Editor’s note: Nelson’s “In it for the Money” column appears regularly in The Chronicle, roughly around the third Wednesday of the month. Sometimes it’s later, like this month.
Over the last couple years school busing has been drastically altered in most Michigan districts. As a consequence most schools – including my son’s school, Bryant Elementary, which is only K-2nd grade – expanded their “walking zone” (kids that get no busing) to 1.5 miles. Do you know how long it takes a five-year-old to walk 1.5 miles? 
If you live at the far edge of the “walking zone,” you aren’t going to be walking – especially once our autumn rains arrive – you’ll be driving your kid to school.
Spoiler alert: Bryant Elementary was built in 1972 and renovated in 1983. So it’s not designed to have dozens of cars drop off individual children each morning – it’s designed for all of the kids to arrive at once in four big buses. An efficient set of buses has been converted to a frustrating, time-gobbling traffic jam.
The Ghost Of Busing Schemes Yet To Come
In other districts (Southgate jumps to mind), busing was effectively eliminated in 2011-2012 . Back in October of last year I talked to a dental hygienist who spent three hours per day ferrying her three kids to their respective schools.
If you’re wondering why there is such a crazy drag on Michigan’s economy, maybe part of the problem is that we make 40 able-bodied adults do, at no pay, the work that we once paid one dude a basically fair salary to do with a big yellow bus. Those are hours spent not making anything anyone can buy, not earning any money to buy anything from anyone else, not creating jobs for another person, not rendering or using services, not being useful to the community.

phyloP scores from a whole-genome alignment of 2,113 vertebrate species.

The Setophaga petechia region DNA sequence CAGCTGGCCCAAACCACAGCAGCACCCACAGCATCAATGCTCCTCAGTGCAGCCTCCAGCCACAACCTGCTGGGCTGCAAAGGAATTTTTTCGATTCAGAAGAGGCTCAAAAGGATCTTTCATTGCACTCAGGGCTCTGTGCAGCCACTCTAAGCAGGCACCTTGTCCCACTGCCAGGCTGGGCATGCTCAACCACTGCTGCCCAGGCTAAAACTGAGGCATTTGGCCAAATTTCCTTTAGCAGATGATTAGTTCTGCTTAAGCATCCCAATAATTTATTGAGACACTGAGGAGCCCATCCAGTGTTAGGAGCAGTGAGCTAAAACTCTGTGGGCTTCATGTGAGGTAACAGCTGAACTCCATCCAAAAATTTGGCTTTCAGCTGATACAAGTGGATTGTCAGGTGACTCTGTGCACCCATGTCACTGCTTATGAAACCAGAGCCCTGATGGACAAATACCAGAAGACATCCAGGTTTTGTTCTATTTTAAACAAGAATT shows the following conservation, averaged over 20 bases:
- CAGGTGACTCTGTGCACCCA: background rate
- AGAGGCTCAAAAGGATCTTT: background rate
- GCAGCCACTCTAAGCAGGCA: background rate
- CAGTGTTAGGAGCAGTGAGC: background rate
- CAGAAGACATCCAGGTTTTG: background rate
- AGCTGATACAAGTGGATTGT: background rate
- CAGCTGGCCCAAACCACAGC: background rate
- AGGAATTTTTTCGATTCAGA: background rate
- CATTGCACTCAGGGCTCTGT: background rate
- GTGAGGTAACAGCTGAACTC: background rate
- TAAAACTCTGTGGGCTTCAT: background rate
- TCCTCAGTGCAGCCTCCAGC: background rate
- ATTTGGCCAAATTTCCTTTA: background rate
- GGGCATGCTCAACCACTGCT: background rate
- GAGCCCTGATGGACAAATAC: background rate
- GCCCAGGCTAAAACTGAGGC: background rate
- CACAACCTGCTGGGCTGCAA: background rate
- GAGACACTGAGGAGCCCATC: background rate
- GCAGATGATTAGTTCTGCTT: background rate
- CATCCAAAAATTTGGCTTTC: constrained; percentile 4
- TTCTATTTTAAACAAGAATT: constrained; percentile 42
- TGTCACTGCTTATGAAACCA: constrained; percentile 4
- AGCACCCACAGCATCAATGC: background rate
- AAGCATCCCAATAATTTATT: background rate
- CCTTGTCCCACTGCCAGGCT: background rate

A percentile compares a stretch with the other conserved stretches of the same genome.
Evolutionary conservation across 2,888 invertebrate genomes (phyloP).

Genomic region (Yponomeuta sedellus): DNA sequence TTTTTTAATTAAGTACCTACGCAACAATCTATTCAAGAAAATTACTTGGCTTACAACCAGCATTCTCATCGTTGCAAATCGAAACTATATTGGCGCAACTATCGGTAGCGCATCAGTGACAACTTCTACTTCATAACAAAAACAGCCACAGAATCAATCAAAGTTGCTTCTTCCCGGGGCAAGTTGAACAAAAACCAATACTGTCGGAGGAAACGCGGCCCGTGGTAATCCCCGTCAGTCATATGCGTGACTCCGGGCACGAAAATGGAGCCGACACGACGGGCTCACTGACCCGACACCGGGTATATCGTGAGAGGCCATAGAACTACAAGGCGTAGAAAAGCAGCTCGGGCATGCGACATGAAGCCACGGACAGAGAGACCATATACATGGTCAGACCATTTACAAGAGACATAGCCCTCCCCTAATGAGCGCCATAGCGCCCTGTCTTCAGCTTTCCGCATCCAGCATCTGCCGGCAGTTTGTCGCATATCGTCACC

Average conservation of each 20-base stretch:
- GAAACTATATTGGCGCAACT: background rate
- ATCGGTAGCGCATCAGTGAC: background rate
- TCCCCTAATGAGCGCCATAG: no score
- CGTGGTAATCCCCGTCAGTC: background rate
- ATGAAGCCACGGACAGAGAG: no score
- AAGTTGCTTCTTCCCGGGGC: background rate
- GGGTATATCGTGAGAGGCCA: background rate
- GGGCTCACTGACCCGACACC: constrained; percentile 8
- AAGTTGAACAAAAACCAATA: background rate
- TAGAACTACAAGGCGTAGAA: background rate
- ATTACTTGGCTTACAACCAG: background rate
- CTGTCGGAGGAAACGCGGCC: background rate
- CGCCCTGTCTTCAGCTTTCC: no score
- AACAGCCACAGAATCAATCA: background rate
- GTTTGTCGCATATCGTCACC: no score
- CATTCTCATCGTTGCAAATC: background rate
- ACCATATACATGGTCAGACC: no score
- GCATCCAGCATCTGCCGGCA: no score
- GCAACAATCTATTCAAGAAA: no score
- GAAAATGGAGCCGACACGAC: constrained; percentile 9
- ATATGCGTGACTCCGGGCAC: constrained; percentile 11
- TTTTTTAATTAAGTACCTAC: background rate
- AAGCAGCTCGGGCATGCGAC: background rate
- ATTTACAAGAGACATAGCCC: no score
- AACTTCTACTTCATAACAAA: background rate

In other words, reducing bus service shrinks the entire local economy. But whatever shrinkage the economy undergoes, it’s is treated as pretty innocuous, or at least not the school district’s purview. Board of education secretary Andy Thomas went so far as to point out during a 2011 debate that the schools were not in the transportation business .
But by offloading these very modest communally amortized expenses to individuals with school-age children, we both reduce the community’s capacity to maintain (let alone expand) all services, and also those individuals’ abilities to spend money locally. This shrinks the community’s tolerance for taxation, which leads to more services being cut, which leads to more citizen hours inefficiently boondoggled . . . ad nauseam.
It’s a negative feedback loop.
If you’re looking to so weaken a society that you can drown it in a bathtub, I suppose you have two options: You can hammer on it with artillery and air raids until it is too shattered and skittish to get out of bed and get anything done, or you can slowly bleed it dry with a million little, seemingly insignificant mosquito bites.
No one flees their homeland over mosquitoes. No one takes up arms against a sea of mosquitoes. We just slap and scratch and kvetch and toss and turn and keep on keeping on.
Until one day we collapse, probably while carrying our kindergartners to school.
The Economics Of Austerity
Maybe you’re basically OK with all this. Maybe you personally don’t need the damn busing anyway; maybe you can afford to spend that extra quality time waiting in a parking lot traffic jam. Maybe you have the good fortune to make your daily bread in a business that’s less responsive to local economic fluctuations.
Hell, maybe you feel a bit heartened, sacrificing your hours and bloating your carbon-footprint in the service of your children’s education – and thus, their futures! Yes, your hours are still squandered, but you have the cold comfort of knowing that these fallow hours are squandered in selfless devotion: It’s for the kids!